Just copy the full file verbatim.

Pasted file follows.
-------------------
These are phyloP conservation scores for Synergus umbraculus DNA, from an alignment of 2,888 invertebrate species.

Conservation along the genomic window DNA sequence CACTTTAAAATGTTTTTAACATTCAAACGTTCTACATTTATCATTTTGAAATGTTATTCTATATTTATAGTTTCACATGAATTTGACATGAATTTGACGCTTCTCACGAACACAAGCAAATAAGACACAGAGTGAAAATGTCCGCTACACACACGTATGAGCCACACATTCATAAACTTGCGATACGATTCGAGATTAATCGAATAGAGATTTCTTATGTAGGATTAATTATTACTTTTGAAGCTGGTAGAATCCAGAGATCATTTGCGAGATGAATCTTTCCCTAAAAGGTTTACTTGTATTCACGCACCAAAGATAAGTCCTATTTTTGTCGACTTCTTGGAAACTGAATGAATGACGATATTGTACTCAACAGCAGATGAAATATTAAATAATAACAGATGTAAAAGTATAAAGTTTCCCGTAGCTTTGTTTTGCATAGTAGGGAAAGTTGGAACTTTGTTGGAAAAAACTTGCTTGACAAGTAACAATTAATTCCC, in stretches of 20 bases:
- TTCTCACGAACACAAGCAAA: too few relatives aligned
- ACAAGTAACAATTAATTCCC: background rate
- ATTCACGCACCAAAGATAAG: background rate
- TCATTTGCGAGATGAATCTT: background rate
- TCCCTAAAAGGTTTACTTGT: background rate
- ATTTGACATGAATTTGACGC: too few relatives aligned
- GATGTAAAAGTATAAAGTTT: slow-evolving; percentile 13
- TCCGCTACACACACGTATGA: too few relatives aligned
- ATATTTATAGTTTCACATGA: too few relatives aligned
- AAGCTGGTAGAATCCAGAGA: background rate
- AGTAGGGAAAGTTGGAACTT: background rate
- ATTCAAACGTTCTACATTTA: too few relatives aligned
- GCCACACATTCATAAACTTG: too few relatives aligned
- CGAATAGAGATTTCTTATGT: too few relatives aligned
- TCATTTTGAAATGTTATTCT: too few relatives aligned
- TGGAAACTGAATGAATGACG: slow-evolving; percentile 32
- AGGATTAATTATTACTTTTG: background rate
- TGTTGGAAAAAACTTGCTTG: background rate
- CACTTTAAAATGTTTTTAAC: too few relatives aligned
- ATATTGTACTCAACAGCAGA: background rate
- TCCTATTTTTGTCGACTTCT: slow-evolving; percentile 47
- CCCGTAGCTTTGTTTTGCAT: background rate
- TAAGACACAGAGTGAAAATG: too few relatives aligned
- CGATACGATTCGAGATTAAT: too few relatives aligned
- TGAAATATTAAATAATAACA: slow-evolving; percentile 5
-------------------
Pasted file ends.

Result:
These are phyloP conservation scores for Synergus umbraculus DNA, from an alignment of 2,888 invertebrate species.

Conservation along the genomic window DNA sequence CACTTTAAAATGTTTTTAACATTCAAACGTTCTACATTTATCATTTTGAAATGTTATTCTATATTTATAGTTTCACATGAATTTGACATGAATTTGACGCTTCTCACGAACACAAGCAAATAAGACACAGAGTGAAAATGTCCGCTACACACACGTATGAGCCACACATTCATAAACTTGCGATACGATTCGAGATTAATCGAATAGAGATTTCTTATGTAGGATTAATTATTACTTTTGAAGCTGGTAGAATCCAGAGATCATTTGCGAGATGAATCTTTCCCTAAAAGGTTTACTTGTATTCACGCACCAAAGATAAGTCCTATTTTTGTCGACTTCTTGGAAACTGAATGAATGACGATATTGTACTCAACAGCAGATGAAATATTAAATAATAACAGATGTAAAAGTATAAAGTTTCCCGTAGCTTTGTTTTGCATAGTAGGGAAAGTTGGAACTTTGTTGGAAAAAACTTGCTTGACAAGTAACAATTAATTCCC, in stretches of 20 bases:
- TTCTCACGAACACAAGCAAA: too few relatives aligned
- ACAAGTAACAATTAATTCCC: background rate
- ATTCACGCACCAAAGATAAG: background rate
- TCATTTGCGAGATGAATCTT: background rate
- TCCCTAAAAGGTTTACTTGT: background rate
- ATTTGACATGAATTTGACGC: too few relatives aligned
- GATGTAAAAGTATAAAGTTT: slow-evolving; percentile 13
- TCCGCTACACACACGTATGA: too few relatives aligned
- ATATTTATAGTTTCACATGA: too few relatives aligned
- AAGCTGGTAGAATCCAGAGA: background rate
- AGTAGGGAAAGTTGGAACTT: background rate
- ATTCAAACGTTCTACATTTA: too few relatives aligned
- GCCACACATTCATAAACTTG: too few relatives aligned
- CGAATAGAGATTTCTTATGT: too few relatives aligned
- TCATTTTGAAATGTTATTCT: too few relatives aligned
- TGGAAACTGAATGAATGACG: slow-evolving; percentile 32
- AGGATTAATTATTACTTTTG: background rate
- TGTTGGAAAAAACTTGCTTG: background rate
- CACTTTAAAATGTTTTTAAC: too few relatives aligned
- ATATTGTACTCAACAGCAGA: background rate
- TCCTATTTTTGTCGACTTCT: slow-evolving; percentile 47
- CCCGTAGCTTTGTTTTGCAT: background rate
- TAAGACACAGAGTGAAAATG: too few relatives aligned
- CGATACGATTCGAGATTAAT: too few relatives aligned
- TGAAATATTAAATAATAACA: slow-evolving; percentile 5